MPs add their support to Elizabeth Medal campaign

Dyfed Powys Police Federation secretary Roger Webb says he’s delighted a campaign for a posthumous award to honour fallen officers has gained the support of a number of Westminster MPs.

Now Roger has called on ministers to “make the Elizabeth Medal a reality” after it was debated in the Houses of Parliament for the first time.

The Medals for Heroes campaign was officially launched by the Federation, the Police Superintendents’ Association and the Prison Officers’ Association in April.

The campaign is calling for recognition for emergency services workers, including police officers, who make the ultimate sacrifice in the line of duty.

The award would be called the Elizabeth Medal and would be similar to the Elizabeth Cross, which is awarded to the bereaved relatives of members of the British armed forces killed in action.

Roger said: “I’m delighted that the Elizabeth Medal has been debated in Westminster, though for me and everyone else in the policing family we’re not sure what there is to debate.

“We all want the medal to be introduced to recognise the sacrifice of all too many of our colleagues.

“It feels like a significant moment in the campaign, to have it publicly acknowledged, discussed and supported in Parliament.

“Now it’s time for the Government and ministers to make the Elizabeth Medal a reality. It would mean so much to so many.”

Campaigner Bryn Hughes MBE with Police Federation deputy chair Tiff Lynch

The backbench debate was secured by Wendy Chamberlain,  the Liberal Democrat spokesperson for Work and Pensions, and Chief Whip.

Moving her motion, Ms Chamberlain told MPs: “We have long-standing awards for gallantry, sacrifice and service, for those who have given to our country in all sorts of different ways. It is right that such service deserves recognition, and the recipients and their families are rightly proud.

“But sadly, there are those who have equally served their country and have made sacrifices who are not being recognised as they should.

“No reward or recognition can replace the loss of a loved one, but if we can go some way to make them feel like that loss has been recognised, it is very important.”

She spoke of how she joined Lothian and Borders Police in 1999, serving for 12 years as a police officer. Her father and her husband were also police officers. Indeed, her father also won a Royal Humane Society award in 1983 for rescuing a man from drowning in a dock.

The Medals for Heroes campaign has also been supported by Bryn Hughes, whose daughter PC Nicola Hughes and her Greater Manchester Police colleague PC Fiona Bone were murdered 10 years ago, and the families of fallen officers across the UK.

“There are many families with ongoing campaigns for justice,” Ms Chamberlain added, “That is why I am here with other members, calling on the Government to institute a new award for emergency service workers.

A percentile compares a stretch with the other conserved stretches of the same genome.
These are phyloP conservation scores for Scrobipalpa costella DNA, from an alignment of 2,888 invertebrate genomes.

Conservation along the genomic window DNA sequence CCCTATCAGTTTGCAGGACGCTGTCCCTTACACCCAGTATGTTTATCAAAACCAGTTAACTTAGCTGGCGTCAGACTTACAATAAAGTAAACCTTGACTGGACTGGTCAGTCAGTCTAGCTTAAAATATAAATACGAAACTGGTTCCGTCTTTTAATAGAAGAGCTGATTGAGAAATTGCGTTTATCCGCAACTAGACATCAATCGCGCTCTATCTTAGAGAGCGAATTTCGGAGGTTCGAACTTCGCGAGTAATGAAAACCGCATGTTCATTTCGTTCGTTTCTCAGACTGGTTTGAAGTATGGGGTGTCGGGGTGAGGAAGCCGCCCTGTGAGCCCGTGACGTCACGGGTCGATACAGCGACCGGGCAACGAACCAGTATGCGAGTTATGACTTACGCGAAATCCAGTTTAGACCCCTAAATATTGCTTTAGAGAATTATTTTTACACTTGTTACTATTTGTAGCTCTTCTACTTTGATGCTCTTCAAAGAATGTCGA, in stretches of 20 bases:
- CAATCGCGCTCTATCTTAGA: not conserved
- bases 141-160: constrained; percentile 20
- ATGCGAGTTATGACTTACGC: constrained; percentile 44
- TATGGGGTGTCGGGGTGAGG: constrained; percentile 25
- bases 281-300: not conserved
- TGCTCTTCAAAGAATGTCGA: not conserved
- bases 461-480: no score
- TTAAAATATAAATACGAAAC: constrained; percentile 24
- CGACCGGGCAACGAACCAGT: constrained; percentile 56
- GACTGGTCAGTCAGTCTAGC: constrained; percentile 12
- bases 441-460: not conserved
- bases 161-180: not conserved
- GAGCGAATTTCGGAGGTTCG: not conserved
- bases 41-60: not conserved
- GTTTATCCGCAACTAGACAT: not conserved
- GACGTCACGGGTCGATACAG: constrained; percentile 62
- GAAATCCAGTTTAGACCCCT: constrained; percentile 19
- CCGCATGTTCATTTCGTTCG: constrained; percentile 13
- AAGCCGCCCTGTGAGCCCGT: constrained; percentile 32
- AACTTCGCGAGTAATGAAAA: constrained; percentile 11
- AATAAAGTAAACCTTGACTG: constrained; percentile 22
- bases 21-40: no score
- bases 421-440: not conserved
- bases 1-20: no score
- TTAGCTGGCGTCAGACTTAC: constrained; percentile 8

“It is part of the royal prerogative to determine honours and awards, but the Prime Minister does give advice on such matters, so I would argue that it is entirely within the Government and Prime Minister’s purview to put forward the recommendations, endorsed not only by members in this place but professional bodies across the country, for a new award.”

PC Ged Walker, a dog handler with Nottinghamshire Police, was also remembered during the debate.

On 7 January 2003, PC Walker was dragged 100 yards and fatally injured by a stolen taxi as he reached into the vehicle in an attempt to remove the keys from the ignition. He died in hospital two days later from serious head injuries. He was survived by his widow and two children.

Darren Henry, Conservative MP for Broxtowe, said: “PC Walker is a shining example of why an award, such as a medal, should exist. He and all other police officers put their lives on the line every day they go to work.

“Officers who have lost their lives protecting their communities must be recognised in such tragic circumstances.”

Holly Lynch, Labour MP for Halifax and Shadow Minister for Security, added: “So often officers are out there on their own. There is no such thing as a routine call in policing - the circumstances can change in an instant.

“This medal will be one step towards understanding the contributions they make, the risks that they take, and what we really owe to the families of those who have made the ultimate sacrifice in the line of duty.”

Johnny Mercer, the Minister for Veterans’ Affairs, concluded the debate with a pledge to support the campaign.

He said: “I will take this forward and hope that this year, with a bit of drive and energy, we can bring the campaign to a conclusion with which we are all happy.”